Jackson (ID 77685) v. King et al

Filing 44

ORDER granting 38 Motion to Stay Discovery. Signed by Magistrate Judge James P. O'Hara on 1/31/2018.Mailed to pro se party (srj)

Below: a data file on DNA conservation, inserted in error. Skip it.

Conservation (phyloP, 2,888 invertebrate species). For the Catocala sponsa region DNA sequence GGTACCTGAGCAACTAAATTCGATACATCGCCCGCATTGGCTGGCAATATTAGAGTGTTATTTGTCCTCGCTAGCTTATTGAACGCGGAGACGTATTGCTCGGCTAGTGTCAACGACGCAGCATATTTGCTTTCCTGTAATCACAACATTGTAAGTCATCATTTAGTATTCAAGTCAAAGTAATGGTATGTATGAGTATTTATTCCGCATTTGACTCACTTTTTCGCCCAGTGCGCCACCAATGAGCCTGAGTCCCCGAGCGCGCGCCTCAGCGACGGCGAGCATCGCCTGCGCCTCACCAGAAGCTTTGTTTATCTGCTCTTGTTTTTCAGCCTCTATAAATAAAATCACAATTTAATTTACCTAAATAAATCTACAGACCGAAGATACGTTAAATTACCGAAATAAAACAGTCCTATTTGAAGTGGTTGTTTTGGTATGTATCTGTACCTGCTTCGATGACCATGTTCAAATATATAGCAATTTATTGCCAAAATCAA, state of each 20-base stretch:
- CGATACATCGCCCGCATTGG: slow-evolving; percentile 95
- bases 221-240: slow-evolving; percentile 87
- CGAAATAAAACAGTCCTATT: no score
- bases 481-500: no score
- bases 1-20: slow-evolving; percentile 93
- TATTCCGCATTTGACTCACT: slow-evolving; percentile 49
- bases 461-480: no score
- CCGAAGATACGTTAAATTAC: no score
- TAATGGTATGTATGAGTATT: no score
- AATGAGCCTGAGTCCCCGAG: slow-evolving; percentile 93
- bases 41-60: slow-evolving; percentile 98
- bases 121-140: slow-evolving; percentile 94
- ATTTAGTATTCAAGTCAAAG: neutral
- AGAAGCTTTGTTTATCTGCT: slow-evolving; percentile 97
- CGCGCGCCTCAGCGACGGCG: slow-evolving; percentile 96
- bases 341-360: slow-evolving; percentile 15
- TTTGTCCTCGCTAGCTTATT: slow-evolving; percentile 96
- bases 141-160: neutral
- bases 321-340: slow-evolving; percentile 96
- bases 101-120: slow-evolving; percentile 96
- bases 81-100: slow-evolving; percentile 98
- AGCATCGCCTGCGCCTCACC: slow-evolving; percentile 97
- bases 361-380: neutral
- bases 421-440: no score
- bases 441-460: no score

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IN THE UNITED STATES DISTRICT COURT FOR THE DISTRICT OF KANSAS ANTHONY JACKSON, ) ) ) ) Plaintiff, v. ) AMANDA KING and KEVIN EDWARDS, Defendants. Case No. 15-3183-DDC ) ) ) ) ) ORDER Defendants have filed a motion to stay discovery (ECF No. 38) pending a ruling on their motion for summary judgment (ECF No. 35). On January 16, 2018, the court entered an order (ECF No. 43) extending plaintiff’s deadline for responding to the motion to stay until January 30, 2018. Plaintiff has not filed a response to the motion to stay discovery. The motion is granted. D. Kan. Rule 7.4 provides that if a response to a motion is not timely filed, “the court will consider and decide the motion as an uncontested motion,” and will ordinarily “grant the motion without further notice.” Although the court could grant the motion to stay solely on the ground that it is unopposed, the court will briefly address the merits of the motion. It has long been the general policy in the District of Kansas not to stay discovery even if a dispositive motion is pending,1 but the court has recognized several exceptions to this policy. For example, a stay of discovery may be appropriate if: (1) the case is likely to be finally concluded via the dispositive motion; (2) the facts sought through discovery would not affect the resolution of the dispositive motion; or (3) discovery on all issues posed by the complaint would be wasteful and burdensome.2 The decision whether to stay discovery rests in the sound discretion of the court,3 and as a practical matter, this calls for a case-by-case determination.4 Upon review of the instant motion and the pending dispositive motion, the court concurs with defendants that a stay of discovery is warranted until the court rules the pending dispositive motion. Defendants claim they’re entitled to summary judgment in their favor because plaintiff failed to exhaust mandatory administrative remedies. Defendants’ motion for summary judgment, if granted, would dispose of the entire case. The court finds broad discovery at this point wasteful and burdensome. 1 See Kutilek v. Gannon, 132 F.R.D. 296, 297 (D. Kan. 1990) (“The general policy in this district is not to stay discovery even though dispositive motions are pending.” (citing case law)); Garrett’s Worldwide Enters., LLC v. United States, No. 14-2281, 2014 WL 7071713, at *1 (D. Kan. Dec. 12, 2014) (“[T]he general policy of this district is to proceed with discovery despite pending dispositive motions.”). 2 See Citizens for Objective Public Educ., Inc. v. Kan. State Bd. of Educ., No. 134119, 2013 WL 6728323, at *1 (D. Kan. Dec. 19, 2013) (citing Kutilek, 132 F.R.D. at 297-98). 3 Clinton v. Jones, 520 U.S. 681, 706 (1997) (“The District Court has broad discretion to stay proceedings as an incident to its power to control its own docket.”). 4 Citizens for Objective Public Educ., Inc., 2013 WL 6728323, at *1. Nothing in this order, however, should be read to preclude plaintiff from requesting targeted discovery as contemplated by Fed. R. Civ. P. 56(d). Should plaintiff believe such targeted discovery is necessary to allow him to adequately respond to the dispositive motion, he should file a Rule 56(d) motion for consideration by the presiding U.S. District Judge. In consideration of the foregoing, and upon good cause shown, IT IS HEREBY ORDERED that defendants’ motion to stay discovery (ECF No. 38) is granted. If defendants’ motion for summary judgment is denied, within 14 days of the decision, the parties shall confer and file a joint motion containing their (joint or respective) proposed amendments to the scheduling order (ECF No. 39). Plaintiff is hereby informed that, within 14 days after he is served with a copy of this order, he may, pursuant to Fed. R. Civ. P. 72 and D. Kan. Rule 72.1.4(a) file written objections to this order by filing a motion to review this order. Plaintiff must file any objections within the 14-day period if he wants to have appellate review of this order. If plaintiff does not timely file his objections, no court will allow appellate review. Dated January 31, 2018, at Kansas City, Kansas. s/ James P. O’Hara James P. O’Hara U.S. Magistrate Judge

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